Eberhart noted the number of inmates serving time on failure-to-appear charges has decreased.

McKenrick said he wants to "drill down" on the data to see specific crimes charged, rather than just whether a charge is a felony or a misdemeanor, and who is sitting in jail the longest so the commission can look at ways to expedite the process.

"The numbers on paper are down. I think that shows we're moving in the right direction," Guy said.

He suggested the CCJCC needs to be more analytical than it was four years ago, when the initial reaction to the cost of jail overcrowding was to look immediately at building a new facility.

Mental health and gun permits

Kim Ralston, director of Clinton County's community assistance department, said one topic for the CCJCC to consider in future discussions relates to sharing of information on individuals with a history of mental illness who are seeking or have been approved gun permits.

She said her understanding is permit applications ask whether an individual ever has been committed for mental illness, but her office is not allowed to directly share information with the sheriff's office.

Clerk of court representative Kim Hess said her office looks at mental health history when running background checks for the sheriff's office, but commitments only show up if they took place within Clinton County.

Commission secretary Tara Sbertoli, who works at the sheriff's office, said there are some residents receiving mental health services from the county who also are carrying weapons.

She said recently a county case manager requested information on a consumer, but she was told by assistant county attorney Ross Barlow the sheriff's office could not supply that information.

Bylaw amendment approved

The commission accepted with regret the resignation of citizen representative Rita Hart, who is stepping down due to her duties as a newly-elected state senator.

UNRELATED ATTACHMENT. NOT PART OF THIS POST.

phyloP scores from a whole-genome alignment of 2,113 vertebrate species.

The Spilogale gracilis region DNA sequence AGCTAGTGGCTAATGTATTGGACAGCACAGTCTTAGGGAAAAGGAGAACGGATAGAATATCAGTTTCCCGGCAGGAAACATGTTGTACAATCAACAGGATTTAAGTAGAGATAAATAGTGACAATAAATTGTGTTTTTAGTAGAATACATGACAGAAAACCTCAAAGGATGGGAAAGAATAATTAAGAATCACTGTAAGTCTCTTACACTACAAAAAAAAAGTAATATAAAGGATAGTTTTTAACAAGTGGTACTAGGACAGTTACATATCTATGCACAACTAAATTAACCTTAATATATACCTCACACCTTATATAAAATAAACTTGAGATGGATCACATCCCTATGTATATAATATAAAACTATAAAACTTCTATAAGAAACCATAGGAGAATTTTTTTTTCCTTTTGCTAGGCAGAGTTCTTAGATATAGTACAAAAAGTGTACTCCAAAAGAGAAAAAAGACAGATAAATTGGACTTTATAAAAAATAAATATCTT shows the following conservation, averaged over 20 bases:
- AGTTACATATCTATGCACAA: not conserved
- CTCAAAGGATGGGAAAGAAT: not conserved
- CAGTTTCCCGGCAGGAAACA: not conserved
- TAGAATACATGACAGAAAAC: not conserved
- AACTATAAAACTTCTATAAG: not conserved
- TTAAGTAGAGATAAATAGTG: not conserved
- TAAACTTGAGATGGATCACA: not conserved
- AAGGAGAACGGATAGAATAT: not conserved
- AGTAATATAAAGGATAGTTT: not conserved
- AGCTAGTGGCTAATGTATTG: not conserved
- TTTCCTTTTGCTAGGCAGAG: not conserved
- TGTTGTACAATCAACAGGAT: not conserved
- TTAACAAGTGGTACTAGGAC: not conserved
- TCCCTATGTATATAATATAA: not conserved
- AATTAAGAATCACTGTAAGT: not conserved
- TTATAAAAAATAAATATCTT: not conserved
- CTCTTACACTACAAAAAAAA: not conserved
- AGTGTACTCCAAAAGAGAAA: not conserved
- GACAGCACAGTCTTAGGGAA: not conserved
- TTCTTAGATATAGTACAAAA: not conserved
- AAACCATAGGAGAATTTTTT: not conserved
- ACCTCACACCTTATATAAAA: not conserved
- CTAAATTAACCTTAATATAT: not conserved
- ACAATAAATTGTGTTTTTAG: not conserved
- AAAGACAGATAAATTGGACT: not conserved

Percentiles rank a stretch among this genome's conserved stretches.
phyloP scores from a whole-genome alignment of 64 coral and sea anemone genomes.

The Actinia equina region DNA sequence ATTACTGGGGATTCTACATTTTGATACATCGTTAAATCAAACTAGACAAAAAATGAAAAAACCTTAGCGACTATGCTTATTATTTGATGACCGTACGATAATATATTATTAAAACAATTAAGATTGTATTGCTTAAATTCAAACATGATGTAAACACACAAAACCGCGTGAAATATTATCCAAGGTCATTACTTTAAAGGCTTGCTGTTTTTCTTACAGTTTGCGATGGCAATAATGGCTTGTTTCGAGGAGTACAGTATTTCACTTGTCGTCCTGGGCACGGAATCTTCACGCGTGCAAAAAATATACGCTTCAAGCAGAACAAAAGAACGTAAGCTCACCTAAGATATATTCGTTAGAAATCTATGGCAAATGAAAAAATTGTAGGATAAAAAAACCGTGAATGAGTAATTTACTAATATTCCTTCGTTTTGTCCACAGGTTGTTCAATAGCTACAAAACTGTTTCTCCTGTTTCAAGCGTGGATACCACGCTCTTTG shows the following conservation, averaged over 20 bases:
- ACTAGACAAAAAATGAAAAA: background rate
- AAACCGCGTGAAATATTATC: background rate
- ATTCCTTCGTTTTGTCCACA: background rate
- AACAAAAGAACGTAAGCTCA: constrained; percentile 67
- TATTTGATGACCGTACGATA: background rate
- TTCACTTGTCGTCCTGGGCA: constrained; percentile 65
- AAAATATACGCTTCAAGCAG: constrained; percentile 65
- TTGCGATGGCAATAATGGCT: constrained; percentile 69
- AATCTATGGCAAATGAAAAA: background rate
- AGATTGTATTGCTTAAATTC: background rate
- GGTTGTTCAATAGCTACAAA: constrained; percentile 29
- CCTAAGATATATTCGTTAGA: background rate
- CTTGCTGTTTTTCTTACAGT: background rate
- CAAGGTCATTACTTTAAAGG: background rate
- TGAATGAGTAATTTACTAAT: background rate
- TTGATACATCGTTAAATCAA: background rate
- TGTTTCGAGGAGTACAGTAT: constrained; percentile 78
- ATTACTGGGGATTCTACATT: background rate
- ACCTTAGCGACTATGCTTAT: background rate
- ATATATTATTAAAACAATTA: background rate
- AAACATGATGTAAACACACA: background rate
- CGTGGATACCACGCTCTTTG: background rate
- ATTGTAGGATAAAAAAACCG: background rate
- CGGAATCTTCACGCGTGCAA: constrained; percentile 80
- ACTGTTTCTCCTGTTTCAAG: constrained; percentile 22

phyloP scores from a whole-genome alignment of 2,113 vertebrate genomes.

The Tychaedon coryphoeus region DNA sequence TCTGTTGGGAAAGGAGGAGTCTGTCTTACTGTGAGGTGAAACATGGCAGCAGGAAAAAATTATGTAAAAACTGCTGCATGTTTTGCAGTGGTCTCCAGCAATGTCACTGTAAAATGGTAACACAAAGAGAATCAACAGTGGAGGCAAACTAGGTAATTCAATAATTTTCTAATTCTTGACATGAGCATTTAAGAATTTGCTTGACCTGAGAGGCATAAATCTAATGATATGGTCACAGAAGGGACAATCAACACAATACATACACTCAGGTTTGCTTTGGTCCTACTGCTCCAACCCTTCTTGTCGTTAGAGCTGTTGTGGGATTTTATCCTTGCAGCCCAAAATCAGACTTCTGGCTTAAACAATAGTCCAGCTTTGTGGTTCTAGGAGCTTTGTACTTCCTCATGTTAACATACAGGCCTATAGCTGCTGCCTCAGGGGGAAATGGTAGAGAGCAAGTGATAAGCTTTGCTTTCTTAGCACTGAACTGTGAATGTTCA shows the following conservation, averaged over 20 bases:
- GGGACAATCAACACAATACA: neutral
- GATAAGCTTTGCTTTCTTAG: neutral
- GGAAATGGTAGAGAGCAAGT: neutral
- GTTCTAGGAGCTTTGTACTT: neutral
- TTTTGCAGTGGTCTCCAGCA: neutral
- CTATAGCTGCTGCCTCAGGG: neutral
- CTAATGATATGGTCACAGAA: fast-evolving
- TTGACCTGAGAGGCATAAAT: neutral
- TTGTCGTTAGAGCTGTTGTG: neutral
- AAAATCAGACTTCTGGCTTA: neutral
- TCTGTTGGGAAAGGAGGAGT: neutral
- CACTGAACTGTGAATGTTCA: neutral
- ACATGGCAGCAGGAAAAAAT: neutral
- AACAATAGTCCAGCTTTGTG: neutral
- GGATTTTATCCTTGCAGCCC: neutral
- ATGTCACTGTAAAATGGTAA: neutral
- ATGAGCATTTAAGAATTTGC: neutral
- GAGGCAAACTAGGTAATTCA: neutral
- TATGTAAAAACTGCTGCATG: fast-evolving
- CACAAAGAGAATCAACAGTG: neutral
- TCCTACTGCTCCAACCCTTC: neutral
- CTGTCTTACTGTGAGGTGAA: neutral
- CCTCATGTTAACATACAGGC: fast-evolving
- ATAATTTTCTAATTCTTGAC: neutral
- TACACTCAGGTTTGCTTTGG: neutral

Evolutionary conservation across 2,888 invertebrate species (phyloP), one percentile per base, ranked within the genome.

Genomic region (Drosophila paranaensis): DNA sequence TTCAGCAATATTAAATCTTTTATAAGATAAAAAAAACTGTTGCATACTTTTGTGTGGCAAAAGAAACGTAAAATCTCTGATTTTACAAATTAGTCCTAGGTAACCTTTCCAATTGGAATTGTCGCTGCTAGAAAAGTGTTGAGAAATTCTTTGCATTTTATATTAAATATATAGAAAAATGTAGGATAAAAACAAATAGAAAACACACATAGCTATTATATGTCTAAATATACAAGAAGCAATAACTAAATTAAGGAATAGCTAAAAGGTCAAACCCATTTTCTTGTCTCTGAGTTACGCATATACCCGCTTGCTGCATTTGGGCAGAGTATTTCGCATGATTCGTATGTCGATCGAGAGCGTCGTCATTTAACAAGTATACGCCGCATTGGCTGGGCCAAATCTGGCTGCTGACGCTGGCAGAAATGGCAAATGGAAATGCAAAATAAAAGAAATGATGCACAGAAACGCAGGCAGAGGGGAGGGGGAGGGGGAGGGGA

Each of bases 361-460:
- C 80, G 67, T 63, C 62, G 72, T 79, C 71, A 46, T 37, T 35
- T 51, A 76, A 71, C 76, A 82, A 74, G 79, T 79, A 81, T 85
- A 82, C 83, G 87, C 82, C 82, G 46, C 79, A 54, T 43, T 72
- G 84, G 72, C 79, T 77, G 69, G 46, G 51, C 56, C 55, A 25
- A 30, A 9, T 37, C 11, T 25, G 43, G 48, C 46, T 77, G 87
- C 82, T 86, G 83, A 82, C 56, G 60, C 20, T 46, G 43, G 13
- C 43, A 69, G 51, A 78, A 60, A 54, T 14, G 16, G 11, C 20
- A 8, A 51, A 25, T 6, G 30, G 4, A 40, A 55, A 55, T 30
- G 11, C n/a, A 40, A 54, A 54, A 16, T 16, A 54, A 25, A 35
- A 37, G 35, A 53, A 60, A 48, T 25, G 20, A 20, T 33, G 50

However, Hart and other area legislators now will have status as non-voting members of the CCJCC after commissioners approved an amendment to the group's bylaws.

The amendment states any state legislator whose district encompasses all or part of Clinton County shall be invited by the chairperson to serve as a non-voting commission member.

Based on current legislative districts, the invitation will extend to Rep. Steve Olson (R-DeWitt) as well as Hart (D-Wheatland) and Rep. Mary Wolfe (D-Clinton).

Wolfe currently serves on the commission as Clinton County Bar Association representative in partnership with her father, Jack Wolfe.

It was agreed to send a letter of thanks to Hart for her service on the commission.

Other business

In other business, the commission:

•Discussed the fact there is no sign in place to notify residents and visitors the location of the Clinton County Courthouse.

Clerk of court representative Hess said her office sometimes hears from visitors who have difficulty locating the building due to the lack of a sign. Sbertoli of the sheriff's office said visitors at the law center ask for directions to the courthouse about once a week.

It was noted the courthouse building includes offices for the clerk of court, county attorney, CCJCC coordinator and emergency management agency in addition to magistrate and district courtrooms.

The issue will be mentioned to the Clinton County Board of Supervisors, which oversees the facility.

•Appointed board of supervisors representative Brian Schmidt as vice chair of the CCJCC.

•Scheduled the annual strategic planning session for 1-5 p.m., Thursday, Feb. 28, location to be determined.